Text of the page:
Written by Gene R.
Spencer is a common name among the Austin Age of Sigmar community here in Austin. He is well known as someone who is always happy to discuss the game, hobby styles, or just be a good friend if you need to complain about some bad rolls. I managed to find some time between all his painting and yelling “charge me, you coward” at fellow players, so we took some time to discuss his background and various Warhammer adventures.
Me: Hey Spencer, thanks for sitting down with me today. I suppose the best place to start would be asking how you started in Warhammer. What was your first memory of war gaming?
S: Growing up, my dad has always been into tabletop wargames. He started back in the 70’s playing historical wargames. When I started growing up, he got more into it, which was cool. So I was able to grow up with that around me. He had armies of all kinds and played with his friends pretty much every week and I would just kind of hang out.
So from when I was 2 or 3, even if I wasn’t playing or hobbying I was “in the fold” so to speak. As I got older he started asking me to help out during the games and it was a really natural progression for me to get into it. One of my earliest memories was us playing a multiplayer 40k game. I was partnered with one of my dad’s friends and I recall just deciding to shoot him, which gained me the nickname “Spencer the Traitor”.
Me: That’s pretty funny! I assume your dad’s friends still call you that? It can be pretty hard to keep up with our parents as we get older and other things like work and life start competing – are you still able to play with your dad regularly?
S: Yeah definitely! My parents live up in the Dallas area, so it’s not always easy to get up there, but when I go to hang out we usually end up playing a game of warhammer or something similar to kind of go back in time. The last time I was up there over the holidays, I got my dad into the latest AoS set, Cities of Sigmar. He has models from all sorts of odds and ends, so it was a way for him to field a lot of his stuff in a way that made sense. He really enjoyed being able to play his models in this, as he would say “fantasy shit” game.
Me: It sounds like your dad was a huge influence, but to bring this back to you a bit – I know you’ve played Seraphon as your primary army since I’ve known you, but my very first AoS game was against your Gloomspite Gitz spider riders. What other armies have you collected or how have your tastes shifted over the years?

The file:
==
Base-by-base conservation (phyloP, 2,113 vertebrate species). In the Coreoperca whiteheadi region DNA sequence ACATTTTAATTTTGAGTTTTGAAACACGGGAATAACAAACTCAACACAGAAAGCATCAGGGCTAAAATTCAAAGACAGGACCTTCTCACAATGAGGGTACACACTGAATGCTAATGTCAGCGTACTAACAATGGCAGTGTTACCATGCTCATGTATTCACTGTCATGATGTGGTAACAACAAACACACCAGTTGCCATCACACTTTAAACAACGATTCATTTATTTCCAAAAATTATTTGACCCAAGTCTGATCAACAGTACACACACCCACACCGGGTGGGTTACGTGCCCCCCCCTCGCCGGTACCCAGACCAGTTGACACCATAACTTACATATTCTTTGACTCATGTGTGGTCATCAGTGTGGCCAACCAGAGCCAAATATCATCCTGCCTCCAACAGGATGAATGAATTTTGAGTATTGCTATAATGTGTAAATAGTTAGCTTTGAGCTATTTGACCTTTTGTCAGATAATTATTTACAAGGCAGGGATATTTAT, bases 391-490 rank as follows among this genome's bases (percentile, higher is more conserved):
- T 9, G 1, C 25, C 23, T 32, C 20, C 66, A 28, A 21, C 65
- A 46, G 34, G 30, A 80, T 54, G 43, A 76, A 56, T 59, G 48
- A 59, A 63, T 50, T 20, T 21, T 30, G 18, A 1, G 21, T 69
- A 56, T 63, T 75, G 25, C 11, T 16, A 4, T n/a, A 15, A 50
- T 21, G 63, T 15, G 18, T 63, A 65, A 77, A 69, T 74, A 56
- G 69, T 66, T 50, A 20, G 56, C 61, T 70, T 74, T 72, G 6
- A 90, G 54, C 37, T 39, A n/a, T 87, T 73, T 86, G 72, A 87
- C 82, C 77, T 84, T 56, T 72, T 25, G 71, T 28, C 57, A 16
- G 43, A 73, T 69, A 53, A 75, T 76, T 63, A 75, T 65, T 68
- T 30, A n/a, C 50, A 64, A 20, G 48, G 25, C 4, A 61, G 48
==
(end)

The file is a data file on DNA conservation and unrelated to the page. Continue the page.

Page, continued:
S: Growing up, since my Dad was playing the “historical” factions of warhammer, he was playing the dogs of war. It was cool, but it wasn’t interesting to me. So to help me get into it, we started collecting Lizardmen when I was about 6. So that faction has always been with me from the very beginning.
As I got older… you sort of fall out of stuff over time. But I had a lot of orcs and goblins from when I was younger, which was actually what got me back into it in college after a few years when I was looking for something to hobby. But really, it’s almost always been those two. It really helps that my dad is a bit of a hoarder, so the collection has just grown and continued to speak to me. It just made sense that I could sort of pick up where I left off.
Me: I’m just curious, what really drew you to factions like lizardmen and orcs and goblins? Was it the rules, the lore, the looks of the models?
S: So as a kid, it definitely wasn’t the rules or lore! I was eight or nine and was like, “Fuckin…orcs! Goblins!” It was just really cool to me. It just fit that wacky ridiculous style that I really enjoyed. That has stayed the same, thankfully, but as we’ve come into AoS as a whole, it’s just expanded my interest in the armies.
I always really liked the cold blooded rule for Lizardmen, and loved the Meso-American aesthetic of them. Since they were reptilian, you could really paint them anything and it’s going to be fine. And yes, there is how the “box art” portrays them, but you aren’t restricted in how you paint them the way some other games force you.
40k for example, if you paint your dark angels blue you’re going to get a weird look. Yeah you can write it off and cite lore, but at some point it’s going to look inferior. So having the freedom of painting them any color I want is just great.